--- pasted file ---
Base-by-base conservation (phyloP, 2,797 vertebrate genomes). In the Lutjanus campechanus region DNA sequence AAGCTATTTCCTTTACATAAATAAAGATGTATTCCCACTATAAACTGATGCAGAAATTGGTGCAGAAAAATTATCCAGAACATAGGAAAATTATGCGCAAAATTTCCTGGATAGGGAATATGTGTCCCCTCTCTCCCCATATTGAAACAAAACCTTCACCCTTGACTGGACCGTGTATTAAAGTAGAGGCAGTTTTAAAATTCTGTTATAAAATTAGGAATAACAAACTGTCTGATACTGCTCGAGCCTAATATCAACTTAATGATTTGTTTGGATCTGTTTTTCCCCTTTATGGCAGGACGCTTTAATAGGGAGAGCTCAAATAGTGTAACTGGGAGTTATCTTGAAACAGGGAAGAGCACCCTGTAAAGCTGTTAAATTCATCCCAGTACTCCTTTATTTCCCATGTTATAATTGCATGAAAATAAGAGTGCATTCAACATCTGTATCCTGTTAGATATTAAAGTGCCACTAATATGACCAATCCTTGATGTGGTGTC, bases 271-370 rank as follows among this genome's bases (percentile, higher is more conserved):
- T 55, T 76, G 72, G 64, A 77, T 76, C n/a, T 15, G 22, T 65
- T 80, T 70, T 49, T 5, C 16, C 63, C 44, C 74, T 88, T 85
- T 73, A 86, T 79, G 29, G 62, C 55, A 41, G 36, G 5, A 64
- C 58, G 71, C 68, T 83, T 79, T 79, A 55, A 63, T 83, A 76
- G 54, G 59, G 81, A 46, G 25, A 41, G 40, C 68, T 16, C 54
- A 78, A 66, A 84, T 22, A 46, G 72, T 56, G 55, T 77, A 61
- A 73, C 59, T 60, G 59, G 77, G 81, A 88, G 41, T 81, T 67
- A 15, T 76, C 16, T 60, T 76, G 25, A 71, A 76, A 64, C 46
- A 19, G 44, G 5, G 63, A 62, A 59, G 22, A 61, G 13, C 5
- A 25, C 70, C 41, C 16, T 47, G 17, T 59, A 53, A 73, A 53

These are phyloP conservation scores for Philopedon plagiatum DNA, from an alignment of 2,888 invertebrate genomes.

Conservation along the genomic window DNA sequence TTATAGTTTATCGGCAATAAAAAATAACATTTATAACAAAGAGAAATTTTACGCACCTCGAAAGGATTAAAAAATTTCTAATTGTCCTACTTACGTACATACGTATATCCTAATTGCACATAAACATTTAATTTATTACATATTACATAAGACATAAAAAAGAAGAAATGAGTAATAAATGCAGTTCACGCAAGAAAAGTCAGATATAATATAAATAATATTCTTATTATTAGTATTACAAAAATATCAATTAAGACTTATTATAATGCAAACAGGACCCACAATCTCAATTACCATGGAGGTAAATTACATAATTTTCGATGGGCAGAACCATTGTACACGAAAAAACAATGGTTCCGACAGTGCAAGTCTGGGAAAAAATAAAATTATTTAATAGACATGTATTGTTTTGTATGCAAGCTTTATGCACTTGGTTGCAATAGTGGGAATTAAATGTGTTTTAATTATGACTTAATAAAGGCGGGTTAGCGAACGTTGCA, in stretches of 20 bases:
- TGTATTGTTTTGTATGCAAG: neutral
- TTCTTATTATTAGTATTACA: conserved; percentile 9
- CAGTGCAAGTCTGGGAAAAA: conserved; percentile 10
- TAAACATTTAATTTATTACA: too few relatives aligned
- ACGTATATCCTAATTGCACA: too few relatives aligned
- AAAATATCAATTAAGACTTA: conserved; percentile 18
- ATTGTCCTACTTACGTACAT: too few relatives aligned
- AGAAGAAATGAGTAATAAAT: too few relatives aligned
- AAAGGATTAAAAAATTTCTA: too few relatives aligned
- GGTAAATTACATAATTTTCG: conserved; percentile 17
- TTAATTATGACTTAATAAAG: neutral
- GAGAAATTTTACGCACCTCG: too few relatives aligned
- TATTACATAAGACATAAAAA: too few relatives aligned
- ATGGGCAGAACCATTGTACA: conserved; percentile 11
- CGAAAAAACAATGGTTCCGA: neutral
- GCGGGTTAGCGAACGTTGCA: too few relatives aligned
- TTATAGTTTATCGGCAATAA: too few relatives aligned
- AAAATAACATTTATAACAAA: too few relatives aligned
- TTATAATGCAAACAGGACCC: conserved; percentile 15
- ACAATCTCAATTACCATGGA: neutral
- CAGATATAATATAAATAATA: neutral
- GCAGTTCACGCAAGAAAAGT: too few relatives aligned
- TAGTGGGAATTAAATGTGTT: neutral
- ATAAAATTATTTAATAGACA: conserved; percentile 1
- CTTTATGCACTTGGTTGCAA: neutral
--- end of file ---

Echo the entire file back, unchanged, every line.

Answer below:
Base-by-base conservation (phyloP, 2,797 vertebrate genomes). In the Lutjanus campechanus region DNA sequence AAGCTATTTCCTTTACATAAATAAAGATGTATTCCCACTATAAACTGATGCAGAAATTGGTGCAGAAAAATTATCCAGAACATAGGAAAATTATGCGCAAAATTTCCTGGATAGGGAATATGTGTCCCCTCTCTCCCCATATTGAAACAAAACCTTCACCCTTGACTGGACCGTGTATTAAAGTAGAGGCAGTTTTAAAATTCTGTTATAAAATTAGGAATAACAAACTGTCTGATACTGCTCGAGCCTAATATCAACTTAATGATTTGTTTGGATCTGTTTTTCCCCTTTATGGCAGGACGCTTTAATAGGGAGAGCTCAAATAGTGTAACTGGGAGTTATCTTGAAACAGGGAAGAGCACCCTGTAAAGCTGTTAAATTCATCCCAGTACTCCTTTATTTCCCATGTTATAATTGCATGAAAATAAGAGTGCATTCAACATCTGTATCCTGTTAGATATTAAAGTGCCACTAATATGACCAATCCTTGATGTGGTGTC, bases 271-370 rank as follows among this genome's bases (percentile, higher is more conserved):
- T 55, T 76, G 72, G 64, A 77, T 76, C n/a, T 15, G 22, T 65
- T 80, T 70, T 49, T 5, C 16, C 63, C 44, C 74, T 88, T 85
- T 73, A 86, T 79, G 29, G 62, C 55, A 41, G 36, G 5, A 64
- C 58, G 71, C 68, T 83, T 79, T 79, A 55, A 63, T 83, A 76
- G 54, G 59, G 81, A 46, G 25, A 41, G 40, C 68, T 16, C 54
- A 78, A 66, A 84, T 22, A 46, G 72, T 56, G 55, T 77, A 61
- A 73, C 59, T 60, G 59, G 77, G 81, A 88, G 41, T 81, T 67
- A 15, T 76, C 16, T 60, T 76, G 25, A 71, A 76, A 64, C 46
- A 19, G 44, G 5, G 63, A 62, A 59, G 22, A 61, G 13, C 5
- A 25, C 70, C 41, C 16, T 47, G 17, T 59, A 53, A 73, A 53

These are phyloP conservation scores for Philopedon plagiatum DNA, from an alignment of 2,888 invertebrate genomes.

Conservation along the genomic window DNA sequence TTATAGTTTATCGGCAATAAAAAATAACATTTATAACAAAGAGAAATTTTACGCACCTCGAAAGGATTAAAAAATTTCTAATTGTCCTACTTACGTACATACGTATATCCTAATTGCACATAAACATTTAATTTATTACATATTACATAAGACATAAAAAAGAAGAAATGAGTAATAAATGCAGTTCACGCAAGAAAAGTCAGATATAATATAAATAATATTCTTATTATTAGTATTACAAAAATATCAATTAAGACTTATTATAATGCAAACAGGACCCACAATCTCAATTACCATGGAGGTAAATTACATAATTTTCGATGGGCAGAACCATTGTACACGAAAAAACAATGGTTCCGACAGTGCAAGTCTGGGAAAAAATAAAATTATTTAATAGACATGTATTGTTTTGTATGCAAGCTTTATGCACTTGGTTGCAATAGTGGGAATTAAATGTGTTTTAATTATGACTTAATAAAGGCGGGTTAGCGAACGTTGCA, in stretches of 20 bases:
- TGTATTGTTTTGTATGCAAG: neutral
- TTCTTATTATTAGTATTACA: conserved; percentile 9
- CAGTGCAAGTCTGGGAAAAA: conserved; percentile 10
- TAAACATTTAATTTATTACA: too few relatives aligned
- ACGTATATCCTAATTGCACA: too few relatives aligned
- AAAATATCAATTAAGACTTA: conserved; percentile 18
- ATTGTCCTACTTACGTACAT: too few relatives aligned
- AGAAGAAATGAGTAATAAAT: too few relatives aligned
- AAAGGATTAAAAAATTTCTA: too few relatives aligned
- GGTAAATTACATAATTTTCG: conserved; percentile 17
- TTAATTATGACTTAATAAAG: neutral
- GAGAAATTTTACGCACCTCG: too few relatives aligned
- TATTACATAAGACATAAAAA: too few relatives aligned
- ATGGGCAGAACCATTGTACA: conserved; percentile 11
- CGAAAAAACAATGGTTCCGA: neutral
- GCGGGTTAGCGAACGTTGCA: too few relatives aligned
- TTATAGTTTATCGGCAATAA: too few relatives aligned
- AAAATAACATTTATAACAAA: too few relatives aligned
- TTATAATGCAAACAGGACCC: conserved; percentile 15
- ACAATCTCAATTACCATGGA: neutral
- CAGATATAATATAAATAATA: neutral
- GCAGTTCACGCAAGAAAAGT: too few relatives aligned
- TAGTGGGAATTAAATGTGTT: neutral
- ATAAAATTATTTAATAGACA: conserved; percentile 1
- CTTTATGCACTTGGTTGCAA: neutral